Our study also had some limitations. The number of children born after embryo biopsy to parents with an infertility diagnosis was limited as most of the PGT cycles in our centre were performed in patients with a genetic disorder without concomitant documented infertility. Therefore, the results from the sensitivity analyses should be interpreted cautiously. However, the main limitation of our study was the lack of prenatal growth data, which could have shed light on the findings of higher birth size in the group of children born after cleavage-stage embryo biopsy and frozen-thawed embryo transfer cycles compared with fresh embryo transfer cycles. Indeed, according to a large Nordic register study, the freeze-warming process was associated with excessive fetal growth from the third trimester of pregnancy onwards .
In conclusion, our study showed no adverse impact of embryo biopsy, either at the blastocyst or cleavage stage, on child growth and health up to 2 years of age. Although these findings were reassuring, longitudinal studies on long-term outcomes are recommended, as the implications of the current shift towards blastocyst biopsy in combination with freeze-warming protocols are yet to be identified.
Availability of data and materials
The data underlying this article will be shared on reasonable request to the corresponding author.
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We are grateful to all parents and children that participated in the study. We thank the administrative collaborators for the logistic support in the organization of the consultation. We are thankful to Mr Walter Meul for retrieving the data from our database.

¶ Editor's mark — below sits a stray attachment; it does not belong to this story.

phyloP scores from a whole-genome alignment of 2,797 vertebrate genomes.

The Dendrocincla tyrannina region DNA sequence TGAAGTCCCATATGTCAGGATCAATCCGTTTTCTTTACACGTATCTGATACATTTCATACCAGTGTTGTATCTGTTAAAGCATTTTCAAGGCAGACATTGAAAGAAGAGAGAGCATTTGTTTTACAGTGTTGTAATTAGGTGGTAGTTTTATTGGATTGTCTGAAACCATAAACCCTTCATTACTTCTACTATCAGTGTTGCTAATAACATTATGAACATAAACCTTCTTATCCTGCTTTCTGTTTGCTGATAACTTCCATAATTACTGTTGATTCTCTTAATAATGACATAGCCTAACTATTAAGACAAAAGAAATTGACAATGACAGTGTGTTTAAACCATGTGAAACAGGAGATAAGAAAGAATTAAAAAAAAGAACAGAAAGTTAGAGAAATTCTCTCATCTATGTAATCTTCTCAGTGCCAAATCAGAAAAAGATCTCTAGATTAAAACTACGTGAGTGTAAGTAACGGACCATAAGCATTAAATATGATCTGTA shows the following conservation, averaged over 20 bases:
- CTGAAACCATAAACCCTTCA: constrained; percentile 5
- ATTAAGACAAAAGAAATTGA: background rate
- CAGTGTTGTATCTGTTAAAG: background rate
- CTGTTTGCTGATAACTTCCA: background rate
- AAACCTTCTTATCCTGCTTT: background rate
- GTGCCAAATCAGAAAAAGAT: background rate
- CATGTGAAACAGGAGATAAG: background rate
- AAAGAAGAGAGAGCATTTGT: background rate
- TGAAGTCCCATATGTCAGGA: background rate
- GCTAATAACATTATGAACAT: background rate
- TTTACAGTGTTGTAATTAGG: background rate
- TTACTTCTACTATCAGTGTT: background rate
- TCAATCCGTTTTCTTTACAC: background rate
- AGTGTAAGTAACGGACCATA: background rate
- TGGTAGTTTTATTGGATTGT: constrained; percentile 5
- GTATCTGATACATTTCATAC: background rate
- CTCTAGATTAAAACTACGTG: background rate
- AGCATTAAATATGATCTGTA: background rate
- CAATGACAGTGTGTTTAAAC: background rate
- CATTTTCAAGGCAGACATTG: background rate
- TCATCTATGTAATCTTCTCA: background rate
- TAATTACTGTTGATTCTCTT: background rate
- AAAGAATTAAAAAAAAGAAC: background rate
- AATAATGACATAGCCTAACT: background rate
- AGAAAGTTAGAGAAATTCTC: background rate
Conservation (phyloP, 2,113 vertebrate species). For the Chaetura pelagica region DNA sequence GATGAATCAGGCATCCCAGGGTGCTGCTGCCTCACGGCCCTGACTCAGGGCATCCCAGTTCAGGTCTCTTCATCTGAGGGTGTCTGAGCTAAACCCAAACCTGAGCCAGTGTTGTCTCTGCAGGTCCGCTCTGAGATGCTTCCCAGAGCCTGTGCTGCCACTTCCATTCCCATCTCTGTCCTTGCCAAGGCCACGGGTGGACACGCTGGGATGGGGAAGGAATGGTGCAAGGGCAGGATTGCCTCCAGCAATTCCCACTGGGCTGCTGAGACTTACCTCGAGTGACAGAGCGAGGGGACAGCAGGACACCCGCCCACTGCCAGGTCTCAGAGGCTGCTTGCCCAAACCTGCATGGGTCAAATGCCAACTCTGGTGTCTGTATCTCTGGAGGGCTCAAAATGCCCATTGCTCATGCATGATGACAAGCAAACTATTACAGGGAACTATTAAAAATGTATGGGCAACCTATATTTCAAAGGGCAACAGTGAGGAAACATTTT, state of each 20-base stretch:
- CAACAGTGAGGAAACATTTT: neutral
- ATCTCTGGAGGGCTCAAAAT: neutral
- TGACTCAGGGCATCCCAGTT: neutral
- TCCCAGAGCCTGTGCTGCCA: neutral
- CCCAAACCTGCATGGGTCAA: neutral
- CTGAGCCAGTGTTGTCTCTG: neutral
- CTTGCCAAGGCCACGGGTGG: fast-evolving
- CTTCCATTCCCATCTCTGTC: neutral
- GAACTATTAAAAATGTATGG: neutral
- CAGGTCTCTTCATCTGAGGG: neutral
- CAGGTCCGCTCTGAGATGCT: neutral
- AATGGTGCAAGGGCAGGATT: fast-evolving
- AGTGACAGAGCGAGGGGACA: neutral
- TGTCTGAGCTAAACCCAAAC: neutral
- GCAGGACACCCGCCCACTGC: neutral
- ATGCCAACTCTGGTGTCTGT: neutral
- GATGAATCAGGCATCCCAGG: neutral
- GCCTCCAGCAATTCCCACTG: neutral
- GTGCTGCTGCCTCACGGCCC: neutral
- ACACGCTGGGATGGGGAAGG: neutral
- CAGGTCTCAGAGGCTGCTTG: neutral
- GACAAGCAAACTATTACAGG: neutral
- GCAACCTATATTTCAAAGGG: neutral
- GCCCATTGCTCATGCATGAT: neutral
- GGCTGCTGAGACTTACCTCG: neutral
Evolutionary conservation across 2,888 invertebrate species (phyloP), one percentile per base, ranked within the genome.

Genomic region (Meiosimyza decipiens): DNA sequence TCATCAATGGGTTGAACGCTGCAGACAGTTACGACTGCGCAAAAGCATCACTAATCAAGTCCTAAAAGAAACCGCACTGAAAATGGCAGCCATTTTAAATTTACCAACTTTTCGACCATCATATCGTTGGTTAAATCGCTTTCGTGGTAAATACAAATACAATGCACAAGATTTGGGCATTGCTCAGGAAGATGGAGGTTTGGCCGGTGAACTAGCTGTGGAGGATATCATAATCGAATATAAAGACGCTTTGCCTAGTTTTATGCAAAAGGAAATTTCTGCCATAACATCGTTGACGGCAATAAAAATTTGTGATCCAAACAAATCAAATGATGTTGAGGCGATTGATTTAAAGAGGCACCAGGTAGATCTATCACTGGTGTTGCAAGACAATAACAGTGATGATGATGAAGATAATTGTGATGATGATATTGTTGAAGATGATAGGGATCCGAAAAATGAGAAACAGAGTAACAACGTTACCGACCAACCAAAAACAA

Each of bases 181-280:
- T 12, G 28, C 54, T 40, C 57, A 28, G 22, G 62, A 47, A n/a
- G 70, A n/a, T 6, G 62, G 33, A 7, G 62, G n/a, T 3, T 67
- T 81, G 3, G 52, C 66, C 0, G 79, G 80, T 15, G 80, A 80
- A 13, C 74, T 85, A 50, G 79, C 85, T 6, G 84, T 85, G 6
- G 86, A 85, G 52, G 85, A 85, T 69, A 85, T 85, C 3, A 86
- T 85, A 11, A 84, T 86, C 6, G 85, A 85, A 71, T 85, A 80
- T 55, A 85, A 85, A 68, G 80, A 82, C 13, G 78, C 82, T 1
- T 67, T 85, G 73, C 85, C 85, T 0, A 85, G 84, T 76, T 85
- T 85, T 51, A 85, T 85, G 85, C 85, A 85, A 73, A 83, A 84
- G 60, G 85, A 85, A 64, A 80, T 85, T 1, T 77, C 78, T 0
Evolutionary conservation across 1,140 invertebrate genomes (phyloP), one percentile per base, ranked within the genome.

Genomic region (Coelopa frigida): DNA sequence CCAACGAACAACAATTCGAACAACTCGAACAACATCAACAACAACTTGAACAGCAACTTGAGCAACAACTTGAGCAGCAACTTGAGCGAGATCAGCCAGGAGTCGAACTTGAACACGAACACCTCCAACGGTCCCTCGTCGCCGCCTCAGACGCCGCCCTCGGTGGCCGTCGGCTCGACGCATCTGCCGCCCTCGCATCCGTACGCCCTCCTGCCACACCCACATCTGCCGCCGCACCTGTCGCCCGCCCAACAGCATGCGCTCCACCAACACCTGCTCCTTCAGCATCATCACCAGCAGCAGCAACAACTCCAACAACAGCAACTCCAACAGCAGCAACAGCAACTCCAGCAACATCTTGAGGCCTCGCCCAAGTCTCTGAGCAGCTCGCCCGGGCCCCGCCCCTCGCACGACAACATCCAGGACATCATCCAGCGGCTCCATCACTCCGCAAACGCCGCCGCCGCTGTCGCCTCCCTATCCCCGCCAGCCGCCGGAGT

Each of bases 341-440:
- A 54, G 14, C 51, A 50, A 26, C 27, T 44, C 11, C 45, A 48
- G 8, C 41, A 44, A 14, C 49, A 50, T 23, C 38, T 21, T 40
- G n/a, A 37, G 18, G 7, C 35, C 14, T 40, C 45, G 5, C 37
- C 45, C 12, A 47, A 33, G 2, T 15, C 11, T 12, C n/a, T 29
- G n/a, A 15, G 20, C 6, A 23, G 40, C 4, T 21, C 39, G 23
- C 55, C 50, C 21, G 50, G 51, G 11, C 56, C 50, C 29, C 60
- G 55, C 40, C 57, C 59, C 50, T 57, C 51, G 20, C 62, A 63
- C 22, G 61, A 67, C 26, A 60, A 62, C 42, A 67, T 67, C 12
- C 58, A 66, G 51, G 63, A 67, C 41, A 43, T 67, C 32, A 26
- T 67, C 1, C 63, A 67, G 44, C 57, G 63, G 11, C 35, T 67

FK was funded by EU H2020 Marie Sklodowska-Curie Innovative Training Networks (ITN) grant DohART-NET (H2020‐MSCA‐ITN‐2018 − 812660). No other funding was sought for this study.
Ethics approval and consent to participate
The study was approved by the Ethics Committee of the UZ Brussel (B.U.N. 1432022000045).
All parents gave informed consent for participation in the follow-up program.
The authors declare no competing interests.
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Non-participation analysis. Supplementary Table S2. The impact of the timing of embryo biopsy and the vitrification process after embryo biopsy on neonatal outcomes. Supplementary Table S3. The impact of the timing of the embryo biopsy and the impact of the vitrification process after embryo biopsy on anthropometrics from birth up to 2 years. Supplementary Table S4. Sensitivity analysis: including children whose parents have an infertility background
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Belva, F., Kondowe, F., De Vos, A. et al. Cleavage-stage or blastocyst-stage embryo biopsy has no impact on growth and health in children up to 2 years of age. Reprod Biol Endocrinol 21, 87 (2023). https://doi.org/10.1186/s12958-023-01140-3